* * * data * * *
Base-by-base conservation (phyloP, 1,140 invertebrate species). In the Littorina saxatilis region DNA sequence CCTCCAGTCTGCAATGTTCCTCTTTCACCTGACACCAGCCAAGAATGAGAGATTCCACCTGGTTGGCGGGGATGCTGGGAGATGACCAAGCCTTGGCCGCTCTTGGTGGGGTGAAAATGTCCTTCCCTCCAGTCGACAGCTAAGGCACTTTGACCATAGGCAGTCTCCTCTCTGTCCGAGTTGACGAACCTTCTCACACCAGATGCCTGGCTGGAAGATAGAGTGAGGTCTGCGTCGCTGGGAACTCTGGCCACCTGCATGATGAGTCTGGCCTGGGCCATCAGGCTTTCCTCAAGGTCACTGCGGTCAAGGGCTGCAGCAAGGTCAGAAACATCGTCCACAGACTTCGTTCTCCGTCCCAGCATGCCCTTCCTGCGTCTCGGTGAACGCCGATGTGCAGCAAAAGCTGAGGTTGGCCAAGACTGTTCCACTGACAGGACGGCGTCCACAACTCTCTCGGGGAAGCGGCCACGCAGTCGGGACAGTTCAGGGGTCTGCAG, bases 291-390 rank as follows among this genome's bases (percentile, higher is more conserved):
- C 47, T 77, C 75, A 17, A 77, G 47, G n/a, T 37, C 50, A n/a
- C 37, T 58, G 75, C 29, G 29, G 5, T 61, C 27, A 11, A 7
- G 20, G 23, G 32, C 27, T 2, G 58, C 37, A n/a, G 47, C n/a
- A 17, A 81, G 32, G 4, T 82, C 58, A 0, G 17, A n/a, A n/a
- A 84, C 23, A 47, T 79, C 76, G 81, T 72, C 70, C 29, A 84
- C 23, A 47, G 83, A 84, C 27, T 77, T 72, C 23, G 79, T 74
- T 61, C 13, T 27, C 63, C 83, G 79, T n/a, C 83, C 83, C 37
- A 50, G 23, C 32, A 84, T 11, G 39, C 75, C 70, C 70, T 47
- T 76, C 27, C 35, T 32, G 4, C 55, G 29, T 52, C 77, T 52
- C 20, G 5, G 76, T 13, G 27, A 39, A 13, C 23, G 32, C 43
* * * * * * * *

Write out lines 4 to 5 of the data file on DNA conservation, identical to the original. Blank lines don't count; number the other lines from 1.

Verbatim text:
- G 20, G 23, G 32, C 27, T 2, G 58, C 37, A n/a, G 47, C n/a
- A 17, A 81, G 32, G 4, T 82, C 58, A 0, G 17, A n/a, A n/a